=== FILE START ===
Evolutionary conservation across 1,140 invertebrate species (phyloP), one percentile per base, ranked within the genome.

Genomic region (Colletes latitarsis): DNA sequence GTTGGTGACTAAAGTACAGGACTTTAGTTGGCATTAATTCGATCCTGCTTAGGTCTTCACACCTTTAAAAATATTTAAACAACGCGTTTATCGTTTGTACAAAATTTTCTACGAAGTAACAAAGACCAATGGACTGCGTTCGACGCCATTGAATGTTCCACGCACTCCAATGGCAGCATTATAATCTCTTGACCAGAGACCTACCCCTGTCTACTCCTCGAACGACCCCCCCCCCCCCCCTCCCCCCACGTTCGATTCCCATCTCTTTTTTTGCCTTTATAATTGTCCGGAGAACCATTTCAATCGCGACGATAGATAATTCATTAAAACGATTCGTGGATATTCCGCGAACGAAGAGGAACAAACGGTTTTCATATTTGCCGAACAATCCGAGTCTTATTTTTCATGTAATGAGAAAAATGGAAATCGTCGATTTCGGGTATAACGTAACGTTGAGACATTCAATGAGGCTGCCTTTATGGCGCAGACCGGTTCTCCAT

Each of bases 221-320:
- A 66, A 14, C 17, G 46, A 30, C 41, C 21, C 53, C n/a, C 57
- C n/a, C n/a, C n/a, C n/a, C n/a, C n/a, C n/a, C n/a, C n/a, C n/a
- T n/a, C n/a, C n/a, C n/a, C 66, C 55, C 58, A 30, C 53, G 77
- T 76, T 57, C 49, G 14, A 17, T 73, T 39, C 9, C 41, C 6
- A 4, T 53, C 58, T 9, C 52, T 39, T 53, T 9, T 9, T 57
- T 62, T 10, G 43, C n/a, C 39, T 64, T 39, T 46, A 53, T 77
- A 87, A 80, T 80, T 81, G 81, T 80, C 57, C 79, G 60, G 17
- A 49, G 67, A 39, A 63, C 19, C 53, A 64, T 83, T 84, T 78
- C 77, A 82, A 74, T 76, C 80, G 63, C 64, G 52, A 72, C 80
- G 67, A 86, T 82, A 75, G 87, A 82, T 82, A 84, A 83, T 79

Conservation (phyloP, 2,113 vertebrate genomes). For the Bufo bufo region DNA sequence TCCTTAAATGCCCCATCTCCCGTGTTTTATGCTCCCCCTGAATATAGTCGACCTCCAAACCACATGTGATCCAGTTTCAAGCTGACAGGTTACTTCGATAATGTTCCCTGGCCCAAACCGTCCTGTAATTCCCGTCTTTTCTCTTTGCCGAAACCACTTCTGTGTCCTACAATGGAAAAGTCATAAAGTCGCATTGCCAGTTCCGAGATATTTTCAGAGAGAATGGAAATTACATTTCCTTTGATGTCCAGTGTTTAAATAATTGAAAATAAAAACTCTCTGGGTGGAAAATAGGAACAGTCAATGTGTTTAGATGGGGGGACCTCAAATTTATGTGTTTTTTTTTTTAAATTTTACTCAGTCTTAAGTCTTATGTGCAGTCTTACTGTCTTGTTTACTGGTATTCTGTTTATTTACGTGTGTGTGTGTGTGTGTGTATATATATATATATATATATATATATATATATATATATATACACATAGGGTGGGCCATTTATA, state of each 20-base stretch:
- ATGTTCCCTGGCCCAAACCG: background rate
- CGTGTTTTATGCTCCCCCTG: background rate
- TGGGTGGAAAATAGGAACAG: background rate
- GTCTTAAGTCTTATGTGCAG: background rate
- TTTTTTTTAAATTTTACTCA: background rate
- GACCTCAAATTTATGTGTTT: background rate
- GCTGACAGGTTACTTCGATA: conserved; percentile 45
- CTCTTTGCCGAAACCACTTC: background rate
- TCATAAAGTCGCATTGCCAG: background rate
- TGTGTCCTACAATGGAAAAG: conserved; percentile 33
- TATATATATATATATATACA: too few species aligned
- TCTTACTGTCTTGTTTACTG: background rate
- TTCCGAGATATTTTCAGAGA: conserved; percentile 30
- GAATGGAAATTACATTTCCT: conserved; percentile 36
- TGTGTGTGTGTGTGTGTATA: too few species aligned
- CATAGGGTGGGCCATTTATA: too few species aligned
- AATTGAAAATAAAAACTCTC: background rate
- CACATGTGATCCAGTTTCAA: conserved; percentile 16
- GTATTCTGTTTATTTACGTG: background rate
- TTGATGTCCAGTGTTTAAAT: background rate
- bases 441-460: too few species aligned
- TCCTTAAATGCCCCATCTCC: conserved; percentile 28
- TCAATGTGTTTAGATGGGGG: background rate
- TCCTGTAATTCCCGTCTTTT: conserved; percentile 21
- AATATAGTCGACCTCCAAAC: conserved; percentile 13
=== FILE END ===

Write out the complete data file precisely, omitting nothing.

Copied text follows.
Evolutionary conservation across 1,140 invertebrate species (phyloP), one percentile per base, ranked within the genome.

Genomic region (Colletes latitarsis): DNA sequence GTTGGTGACTAAAGTACAGGACTTTAGTTGGCATTAATTCGATCCTGCTTAGGTCTTCACACCTTTAAAAATATTTAAACAACGCGTTTATCGTTTGTACAAAATTTTCTACGAAGTAACAAAGACCAATGGACTGCGTTCGACGCCATTGAATGTTCCACGCACTCCAATGGCAGCATTATAATCTCTTGACCAGAGACCTACCCCTGTCTACTCCTCGAACGACCCCCCCCCCCCCCCTCCCCCCACGTTCGATTCCCATCTCTTTTTTTGCCTTTATAATTGTCCGGAGAACCATTTCAATCGCGACGATAGATAATTCATTAAAACGATTCGTGGATATTCCGCGAACGAAGAGGAACAAACGGTTTTCATATTTGCCGAACAATCCGAGTCTTATTTTTCATGTAATGAGAAAAATGGAAATCGTCGATTTCGGGTATAACGTAACGTTGAGACATTCAATGAGGCTGCCTTTATGGCGCAGACCGGTTCTCCAT

Each of bases 221-320:
- A 66, A 14, C 17, G 46, A 30, C 41, C 21, C 53, C n/a, C 57
- C n/a, C n/a, C n/a, C n/a, C n/a, C n/a, C n/a, C n/a, C n/a, C n/a
- T n/a, C n/a, C n/a, C n/a, C 66, C 55, C 58, A 30, C 53, G 77
- T 76, T 57, C 49, G 14, A 17, T 73, T 39, C 9, C 41, C 6
- A 4, T 53, C 58, T 9, C 52, T 39, T 53, T 9, T 9, T 57
- T 62, T 10, G 43, C n/a, C 39, T 64, T 39, T 46, A 53, T 77
- A 87, A 80, T 80, T 81, G 81, T 80, C 57, C 79, G 60, G 17
- A 49, G 67, A 39, A 63, C 19, C 53, A 64, T 83, T 84, T 78
- C 77, A 82, A 74, T 76, C 80, G 63, C 64, G 52, A 72, C 80
- G 67, A 86, T 82, A 75, G 87, A 82, T 82, A 84, A 83, T 79

Conservation (phyloP, 2,113 vertebrate genomes). For the Bufo bufo region DNA sequence TCCTTAAATGCCCCATCTCCCGTGTTTTATGCTCCCCCTGAATATAGTCGACCTCCAAACCACATGTGATCCAGTTTCAAGCTGACAGGTTACTTCGATAATGTTCCCTGGCCCAAACCGTCCTGTAATTCCCGTCTTTTCTCTTTGCCGAAACCACTTCTGTGTCCTACAATGGAAAAGTCATAAAGTCGCATTGCCAGTTCCGAGATATTTTCAGAGAGAATGGAAATTACATTTCCTTTGATGTCCAGTGTTTAAATAATTGAAAATAAAAACTCTCTGGGTGGAAAATAGGAACAGTCAATGTGTTTAGATGGGGGGACCTCAAATTTATGTGTTTTTTTTTTTAAATTTTACTCAGTCTTAAGTCTTATGTGCAGTCTTACTGTCTTGTTTACTGGTATTCTGTTTATTTACGTGTGTGTGTGTGTGTGTGTATATATATATATATATATATATATATATATATATATATATACACATAGGGTGGGCCATTTATA, state of each 20-base stretch:
- ATGTTCCCTGGCCCAAACCG: background rate
- CGTGTTTTATGCTCCCCCTG: background rate
- TGGGTGGAAAATAGGAACAG: background rate
- GTCTTAAGTCTTATGTGCAG: background rate
- TTTTTTTTAAATTTTACTCA: background rate
- GACCTCAAATTTATGTGTTT: background rate
- GCTGACAGGTTACTTCGATA: conserved; percentile 45
- CTCTTTGCCGAAACCACTTC: background rate
- TCATAAAGTCGCATTGCCAG: background rate
- TGTGTCCTACAATGGAAAAG: conserved; percentile 33
- TATATATATATATATATACA: too few species aligned
- TCTTACTGTCTTGTTTACTG: background rate
- TTCCGAGATATTTTCAGAGA: conserved; percentile 30
- GAATGGAAATTACATTTCCT: conserved; percentile 36
- TGTGTGTGTGTGTGTGTATA: too few species aligned
- CATAGGGTGGGCCATTTATA: too few species aligned
- AATTGAAAATAAAAACTCTC: background rate
- CACATGTGATCCAGTTTCAA: conserved; percentile 16
- GTATTCTGTTTATTTACGTG: background rate
- TTGATGTCCAGTGTTTAAAT: background rate
- bases 441-460: too few species aligned
- TCCTTAAATGCCCCATCTCC: conserved; percentile 28
- TCAATGTGTTTAGATGGGGG: background rate
- TCCTGTAATTCCCGTCTTTT: conserved; percentile 21
- AATATAGTCGACCTCCAAAC: conserved; percentile 13